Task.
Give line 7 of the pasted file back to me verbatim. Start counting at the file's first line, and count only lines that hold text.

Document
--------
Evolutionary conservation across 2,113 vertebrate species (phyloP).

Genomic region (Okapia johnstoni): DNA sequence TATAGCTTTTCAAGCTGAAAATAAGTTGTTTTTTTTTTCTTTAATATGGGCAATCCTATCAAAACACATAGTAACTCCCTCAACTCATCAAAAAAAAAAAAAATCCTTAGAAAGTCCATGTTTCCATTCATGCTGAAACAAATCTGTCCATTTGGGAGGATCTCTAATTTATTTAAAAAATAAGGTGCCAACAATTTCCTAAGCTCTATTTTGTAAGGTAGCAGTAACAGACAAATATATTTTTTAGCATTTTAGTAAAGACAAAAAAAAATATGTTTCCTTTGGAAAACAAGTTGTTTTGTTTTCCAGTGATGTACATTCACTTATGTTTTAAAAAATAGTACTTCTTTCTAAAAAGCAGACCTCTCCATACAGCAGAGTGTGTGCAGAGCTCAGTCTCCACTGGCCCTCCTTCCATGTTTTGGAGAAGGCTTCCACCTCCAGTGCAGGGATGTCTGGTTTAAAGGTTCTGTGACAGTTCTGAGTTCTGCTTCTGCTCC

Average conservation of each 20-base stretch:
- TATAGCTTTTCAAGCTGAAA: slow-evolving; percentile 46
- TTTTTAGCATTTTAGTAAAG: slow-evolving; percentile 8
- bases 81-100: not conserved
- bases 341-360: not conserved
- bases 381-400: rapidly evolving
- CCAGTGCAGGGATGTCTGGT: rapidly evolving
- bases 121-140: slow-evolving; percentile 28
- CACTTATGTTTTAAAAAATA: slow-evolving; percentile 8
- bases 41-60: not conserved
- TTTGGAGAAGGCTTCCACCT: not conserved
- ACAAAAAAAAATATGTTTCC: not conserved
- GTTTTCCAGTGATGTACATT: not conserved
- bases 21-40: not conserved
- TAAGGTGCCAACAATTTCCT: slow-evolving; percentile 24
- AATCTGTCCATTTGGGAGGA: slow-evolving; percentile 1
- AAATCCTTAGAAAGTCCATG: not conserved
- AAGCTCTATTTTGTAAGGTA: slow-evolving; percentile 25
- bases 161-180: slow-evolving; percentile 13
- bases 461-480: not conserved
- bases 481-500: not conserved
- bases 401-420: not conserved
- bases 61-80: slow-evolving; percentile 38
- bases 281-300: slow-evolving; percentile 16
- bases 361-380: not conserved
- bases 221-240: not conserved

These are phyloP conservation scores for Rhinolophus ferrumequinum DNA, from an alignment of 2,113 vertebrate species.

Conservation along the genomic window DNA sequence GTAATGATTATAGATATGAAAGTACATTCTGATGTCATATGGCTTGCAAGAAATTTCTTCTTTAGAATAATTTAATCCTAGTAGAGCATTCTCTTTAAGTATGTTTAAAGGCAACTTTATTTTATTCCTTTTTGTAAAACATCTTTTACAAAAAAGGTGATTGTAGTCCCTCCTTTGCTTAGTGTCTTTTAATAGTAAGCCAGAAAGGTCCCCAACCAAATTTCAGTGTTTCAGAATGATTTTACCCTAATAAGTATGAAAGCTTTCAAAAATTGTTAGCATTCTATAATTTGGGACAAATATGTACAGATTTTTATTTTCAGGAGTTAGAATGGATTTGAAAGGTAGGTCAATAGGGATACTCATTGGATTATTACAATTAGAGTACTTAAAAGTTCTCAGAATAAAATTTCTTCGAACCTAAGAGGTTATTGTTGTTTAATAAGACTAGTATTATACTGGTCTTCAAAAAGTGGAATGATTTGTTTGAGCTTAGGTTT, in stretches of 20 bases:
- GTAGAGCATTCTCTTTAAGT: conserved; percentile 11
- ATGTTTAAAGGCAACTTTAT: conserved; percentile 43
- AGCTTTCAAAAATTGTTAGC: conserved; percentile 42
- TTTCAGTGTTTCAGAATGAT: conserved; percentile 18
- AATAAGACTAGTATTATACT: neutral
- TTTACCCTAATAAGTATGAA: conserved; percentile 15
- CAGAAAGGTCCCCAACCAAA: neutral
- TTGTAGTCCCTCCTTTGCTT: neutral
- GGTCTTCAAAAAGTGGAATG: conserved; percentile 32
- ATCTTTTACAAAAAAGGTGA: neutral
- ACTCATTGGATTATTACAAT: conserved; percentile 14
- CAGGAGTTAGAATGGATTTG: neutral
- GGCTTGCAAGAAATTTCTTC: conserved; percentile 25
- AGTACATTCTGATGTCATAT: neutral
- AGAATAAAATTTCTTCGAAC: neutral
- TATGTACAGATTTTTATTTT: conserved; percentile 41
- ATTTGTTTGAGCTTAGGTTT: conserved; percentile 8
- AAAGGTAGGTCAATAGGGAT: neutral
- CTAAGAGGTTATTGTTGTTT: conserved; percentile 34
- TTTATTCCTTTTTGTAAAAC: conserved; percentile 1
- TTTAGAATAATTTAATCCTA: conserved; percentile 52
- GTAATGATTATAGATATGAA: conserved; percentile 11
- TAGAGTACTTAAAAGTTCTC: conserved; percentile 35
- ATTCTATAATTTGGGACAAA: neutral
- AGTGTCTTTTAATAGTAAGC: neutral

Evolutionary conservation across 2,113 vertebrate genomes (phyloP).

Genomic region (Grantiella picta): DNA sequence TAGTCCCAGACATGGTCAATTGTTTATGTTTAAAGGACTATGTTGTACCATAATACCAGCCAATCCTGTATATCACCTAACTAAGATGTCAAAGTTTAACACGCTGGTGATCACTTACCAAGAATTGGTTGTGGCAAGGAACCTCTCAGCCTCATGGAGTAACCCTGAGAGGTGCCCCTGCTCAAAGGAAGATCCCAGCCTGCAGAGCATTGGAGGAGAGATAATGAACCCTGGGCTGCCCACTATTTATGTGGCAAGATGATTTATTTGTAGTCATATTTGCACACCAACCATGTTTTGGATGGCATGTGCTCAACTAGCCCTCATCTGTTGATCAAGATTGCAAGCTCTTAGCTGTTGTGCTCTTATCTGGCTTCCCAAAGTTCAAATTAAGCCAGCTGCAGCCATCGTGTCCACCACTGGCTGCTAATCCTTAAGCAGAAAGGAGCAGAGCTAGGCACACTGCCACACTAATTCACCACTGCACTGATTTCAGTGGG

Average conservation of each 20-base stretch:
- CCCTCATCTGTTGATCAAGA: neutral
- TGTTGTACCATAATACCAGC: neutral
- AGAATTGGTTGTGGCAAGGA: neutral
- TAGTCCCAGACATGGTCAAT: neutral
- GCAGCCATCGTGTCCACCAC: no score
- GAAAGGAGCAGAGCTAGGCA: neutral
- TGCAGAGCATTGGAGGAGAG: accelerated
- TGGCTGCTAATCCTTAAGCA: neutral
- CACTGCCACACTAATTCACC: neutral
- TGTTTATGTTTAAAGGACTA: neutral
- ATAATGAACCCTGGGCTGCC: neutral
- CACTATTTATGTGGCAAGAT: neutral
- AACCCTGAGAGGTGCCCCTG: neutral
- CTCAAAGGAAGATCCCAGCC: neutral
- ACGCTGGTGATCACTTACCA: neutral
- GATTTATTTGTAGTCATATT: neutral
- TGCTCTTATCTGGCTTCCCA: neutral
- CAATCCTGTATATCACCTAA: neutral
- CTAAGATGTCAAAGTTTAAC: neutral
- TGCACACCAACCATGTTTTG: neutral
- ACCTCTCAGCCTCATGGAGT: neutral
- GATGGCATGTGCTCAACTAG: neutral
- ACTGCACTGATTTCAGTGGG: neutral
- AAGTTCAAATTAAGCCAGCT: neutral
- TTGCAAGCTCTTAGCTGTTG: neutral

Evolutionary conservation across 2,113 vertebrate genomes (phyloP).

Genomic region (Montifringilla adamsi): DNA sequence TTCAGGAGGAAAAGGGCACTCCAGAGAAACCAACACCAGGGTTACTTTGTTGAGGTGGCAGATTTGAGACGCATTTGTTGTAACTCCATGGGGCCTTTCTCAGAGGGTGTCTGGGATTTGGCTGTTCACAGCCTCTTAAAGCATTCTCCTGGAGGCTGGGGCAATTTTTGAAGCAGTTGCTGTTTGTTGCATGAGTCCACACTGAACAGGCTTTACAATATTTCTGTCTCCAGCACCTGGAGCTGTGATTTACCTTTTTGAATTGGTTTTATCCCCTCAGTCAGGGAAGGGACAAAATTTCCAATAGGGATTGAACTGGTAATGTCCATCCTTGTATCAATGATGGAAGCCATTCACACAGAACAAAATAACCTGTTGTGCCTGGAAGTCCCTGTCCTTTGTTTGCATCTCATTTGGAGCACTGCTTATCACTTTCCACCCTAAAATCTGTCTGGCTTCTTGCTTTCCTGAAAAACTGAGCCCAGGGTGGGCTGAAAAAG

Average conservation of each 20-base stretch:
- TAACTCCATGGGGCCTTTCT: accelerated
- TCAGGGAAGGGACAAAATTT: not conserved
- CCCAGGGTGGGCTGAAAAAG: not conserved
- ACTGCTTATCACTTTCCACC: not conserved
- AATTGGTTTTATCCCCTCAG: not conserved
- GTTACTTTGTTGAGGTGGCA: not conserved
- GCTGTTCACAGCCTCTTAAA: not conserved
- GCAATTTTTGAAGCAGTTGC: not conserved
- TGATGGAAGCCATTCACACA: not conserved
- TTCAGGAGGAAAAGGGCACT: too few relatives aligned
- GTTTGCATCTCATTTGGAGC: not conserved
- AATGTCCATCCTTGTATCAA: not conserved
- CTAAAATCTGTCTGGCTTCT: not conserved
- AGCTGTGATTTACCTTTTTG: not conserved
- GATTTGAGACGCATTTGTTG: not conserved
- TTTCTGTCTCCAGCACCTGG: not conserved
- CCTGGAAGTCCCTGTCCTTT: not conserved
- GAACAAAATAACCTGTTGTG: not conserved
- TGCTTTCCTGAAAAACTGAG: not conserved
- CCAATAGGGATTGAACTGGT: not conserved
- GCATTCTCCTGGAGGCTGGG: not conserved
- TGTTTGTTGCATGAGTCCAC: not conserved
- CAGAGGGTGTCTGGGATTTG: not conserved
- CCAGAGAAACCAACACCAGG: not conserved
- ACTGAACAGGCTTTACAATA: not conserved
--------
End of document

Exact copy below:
- bases 341-360: not conserved